“It’s about how people collaborate, how people meet each other…” When Jennie Rose Halperin joins theFutureBook Conference’s Changing Technology panel, she’ll be carrying a message from Mozilla that echoes that of Tumblr’s Rachel Fershleiser on #futurebook14’s Long-Term Role of Social Media panel: Think community.
“For us, the emphasis is on community and creativity,” Tumblr’s Fershleiser says. “We’re the place people come to celebrate their passions, and they create more fan content and keep the discussion going longer than on any other platform.”
“One of the things that we’re trying to do,” says Mozilla’s Halperin, pictured, “is think about how people think of not only advertising but of content from the Internet. The Open Standard is one way we’re trying to do that.”
The Open Standard (http://openstandard.mozilla.org) is Mozilla’s new online magazine, launched on 21st October with the kind of supplemental clarity that only a good wiki can provide — and exemplify. On the Mozilla Wiki for the OS, you read:
It’s time to help more people understand who we are, what we care about, and how our work impacts our online and offline lives for the better. One of the most visible ways we create positive impact in the world is with our beloved Firefox products, but we also need people to know about the value of open systems and challenge the thinking of the status quo. Our work, achieved in partnership with our global volunteer community, is what distinguishes Mozilla from other technology companies, and enables us to pursue our mission on multiple fronts.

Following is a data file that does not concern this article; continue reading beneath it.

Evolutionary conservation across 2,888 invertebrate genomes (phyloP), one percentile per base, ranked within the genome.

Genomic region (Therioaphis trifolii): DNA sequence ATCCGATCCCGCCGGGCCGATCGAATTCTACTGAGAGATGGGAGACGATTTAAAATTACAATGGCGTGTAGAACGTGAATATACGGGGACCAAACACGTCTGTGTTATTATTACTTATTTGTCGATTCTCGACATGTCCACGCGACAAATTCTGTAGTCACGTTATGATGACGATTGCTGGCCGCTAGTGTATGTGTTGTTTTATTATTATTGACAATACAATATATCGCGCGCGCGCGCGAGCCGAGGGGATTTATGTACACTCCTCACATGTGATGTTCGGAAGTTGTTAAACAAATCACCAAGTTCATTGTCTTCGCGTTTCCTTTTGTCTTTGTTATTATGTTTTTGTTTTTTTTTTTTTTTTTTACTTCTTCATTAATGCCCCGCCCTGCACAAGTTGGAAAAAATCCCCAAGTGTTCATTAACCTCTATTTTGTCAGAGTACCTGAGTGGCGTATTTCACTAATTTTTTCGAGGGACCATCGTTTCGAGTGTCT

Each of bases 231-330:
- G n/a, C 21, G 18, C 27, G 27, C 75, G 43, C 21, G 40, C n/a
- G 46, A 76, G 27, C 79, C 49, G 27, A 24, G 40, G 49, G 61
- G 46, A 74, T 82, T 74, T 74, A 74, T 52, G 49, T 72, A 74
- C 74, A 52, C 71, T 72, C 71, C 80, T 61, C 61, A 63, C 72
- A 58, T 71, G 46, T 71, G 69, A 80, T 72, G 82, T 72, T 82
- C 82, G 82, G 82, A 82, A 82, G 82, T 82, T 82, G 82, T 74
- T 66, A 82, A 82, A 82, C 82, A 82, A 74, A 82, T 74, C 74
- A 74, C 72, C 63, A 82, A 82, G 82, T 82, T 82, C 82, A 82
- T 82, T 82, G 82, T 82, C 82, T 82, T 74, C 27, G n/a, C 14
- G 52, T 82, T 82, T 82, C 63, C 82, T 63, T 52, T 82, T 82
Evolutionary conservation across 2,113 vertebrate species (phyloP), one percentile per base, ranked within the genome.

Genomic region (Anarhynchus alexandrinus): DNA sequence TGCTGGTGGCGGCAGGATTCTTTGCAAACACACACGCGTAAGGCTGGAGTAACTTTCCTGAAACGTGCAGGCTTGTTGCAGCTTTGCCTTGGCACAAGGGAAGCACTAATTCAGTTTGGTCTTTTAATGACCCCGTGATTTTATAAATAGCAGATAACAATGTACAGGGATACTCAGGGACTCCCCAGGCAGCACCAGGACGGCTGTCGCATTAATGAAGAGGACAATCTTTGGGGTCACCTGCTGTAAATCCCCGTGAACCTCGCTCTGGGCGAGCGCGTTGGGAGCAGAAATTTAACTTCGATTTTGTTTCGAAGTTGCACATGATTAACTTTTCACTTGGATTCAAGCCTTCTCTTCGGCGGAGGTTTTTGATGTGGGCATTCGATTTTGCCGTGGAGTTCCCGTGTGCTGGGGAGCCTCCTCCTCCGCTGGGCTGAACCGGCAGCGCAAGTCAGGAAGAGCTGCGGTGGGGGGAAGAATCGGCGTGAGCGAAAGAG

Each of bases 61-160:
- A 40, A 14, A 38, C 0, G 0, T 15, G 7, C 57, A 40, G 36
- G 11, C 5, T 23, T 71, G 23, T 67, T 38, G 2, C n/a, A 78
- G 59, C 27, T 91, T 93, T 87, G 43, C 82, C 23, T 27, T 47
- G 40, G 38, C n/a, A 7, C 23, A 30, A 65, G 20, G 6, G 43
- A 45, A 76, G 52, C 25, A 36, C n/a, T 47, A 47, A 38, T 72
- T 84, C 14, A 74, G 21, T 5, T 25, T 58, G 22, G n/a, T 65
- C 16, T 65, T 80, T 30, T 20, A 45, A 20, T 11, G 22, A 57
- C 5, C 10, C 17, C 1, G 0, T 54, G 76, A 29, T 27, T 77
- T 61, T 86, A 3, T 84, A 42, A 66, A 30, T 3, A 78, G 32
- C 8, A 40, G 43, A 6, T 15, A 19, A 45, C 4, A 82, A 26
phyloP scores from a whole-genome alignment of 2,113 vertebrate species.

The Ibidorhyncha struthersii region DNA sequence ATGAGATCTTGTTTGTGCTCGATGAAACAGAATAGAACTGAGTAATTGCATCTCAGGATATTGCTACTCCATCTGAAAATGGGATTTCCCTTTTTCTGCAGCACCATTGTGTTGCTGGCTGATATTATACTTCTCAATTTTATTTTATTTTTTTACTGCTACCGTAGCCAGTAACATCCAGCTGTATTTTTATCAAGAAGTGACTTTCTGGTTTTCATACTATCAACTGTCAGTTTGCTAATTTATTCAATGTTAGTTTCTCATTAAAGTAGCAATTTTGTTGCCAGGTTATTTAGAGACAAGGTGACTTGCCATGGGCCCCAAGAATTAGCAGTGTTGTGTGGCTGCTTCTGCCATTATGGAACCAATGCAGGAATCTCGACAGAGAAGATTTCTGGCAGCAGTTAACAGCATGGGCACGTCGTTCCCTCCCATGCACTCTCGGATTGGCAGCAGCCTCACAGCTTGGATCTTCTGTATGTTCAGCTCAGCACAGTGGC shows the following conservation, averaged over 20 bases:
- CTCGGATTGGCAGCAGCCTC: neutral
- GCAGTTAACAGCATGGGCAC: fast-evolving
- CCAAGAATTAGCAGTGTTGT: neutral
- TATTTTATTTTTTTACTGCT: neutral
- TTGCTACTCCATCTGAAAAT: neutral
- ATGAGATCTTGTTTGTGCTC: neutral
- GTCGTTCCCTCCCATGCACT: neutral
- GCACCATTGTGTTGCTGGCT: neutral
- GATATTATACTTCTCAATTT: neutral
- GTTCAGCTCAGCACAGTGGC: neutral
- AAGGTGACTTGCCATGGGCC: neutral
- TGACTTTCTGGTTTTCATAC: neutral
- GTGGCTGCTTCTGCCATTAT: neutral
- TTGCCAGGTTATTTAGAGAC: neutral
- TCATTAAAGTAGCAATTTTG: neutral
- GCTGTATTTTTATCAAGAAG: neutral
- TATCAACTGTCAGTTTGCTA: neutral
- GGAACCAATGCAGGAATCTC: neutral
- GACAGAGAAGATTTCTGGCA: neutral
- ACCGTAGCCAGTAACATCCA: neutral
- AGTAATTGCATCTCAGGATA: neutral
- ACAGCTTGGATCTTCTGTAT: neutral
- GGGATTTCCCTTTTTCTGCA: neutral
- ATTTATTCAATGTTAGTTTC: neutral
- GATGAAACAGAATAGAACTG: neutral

Originally named Mozilla Voices, the initiative — renamed in a community-sourced effort, of course — is specifically not about Mozilla but about “our mission and support of open systems and a free and healthy Internet,” as a community post announces it.
And there may be one of the most important elements of community for a digital publishing industry to get: community is not necessarily about publishing or about a publisher’s output. The Mozilla ethos says the more open, the better.
“The Open Web is important to us,” Boston-based Halperin says. She’s a project manager and researcher on the Community Building team at Mozilla.
In its description from Wikipedia, an icon of Open Web practice, the Open Web movement “asserts a special role for public, cooperative, and standard World Wide Web communications; it opposes private, exclusive, proprietary Web solutions.”
And it’s at the very core of the mission of more than 10,500 “active Mozillans'” efforts and those of more than 40,000 active community members, in cooperation with the non-profit Mozilla corporation.
“It’s really our communities that make us different, that make us special, that drive our products forward,” Halperin says.
By Porter Anderson | @Porter_Anderson
Read the full post at: TheBookseller.com/futurebook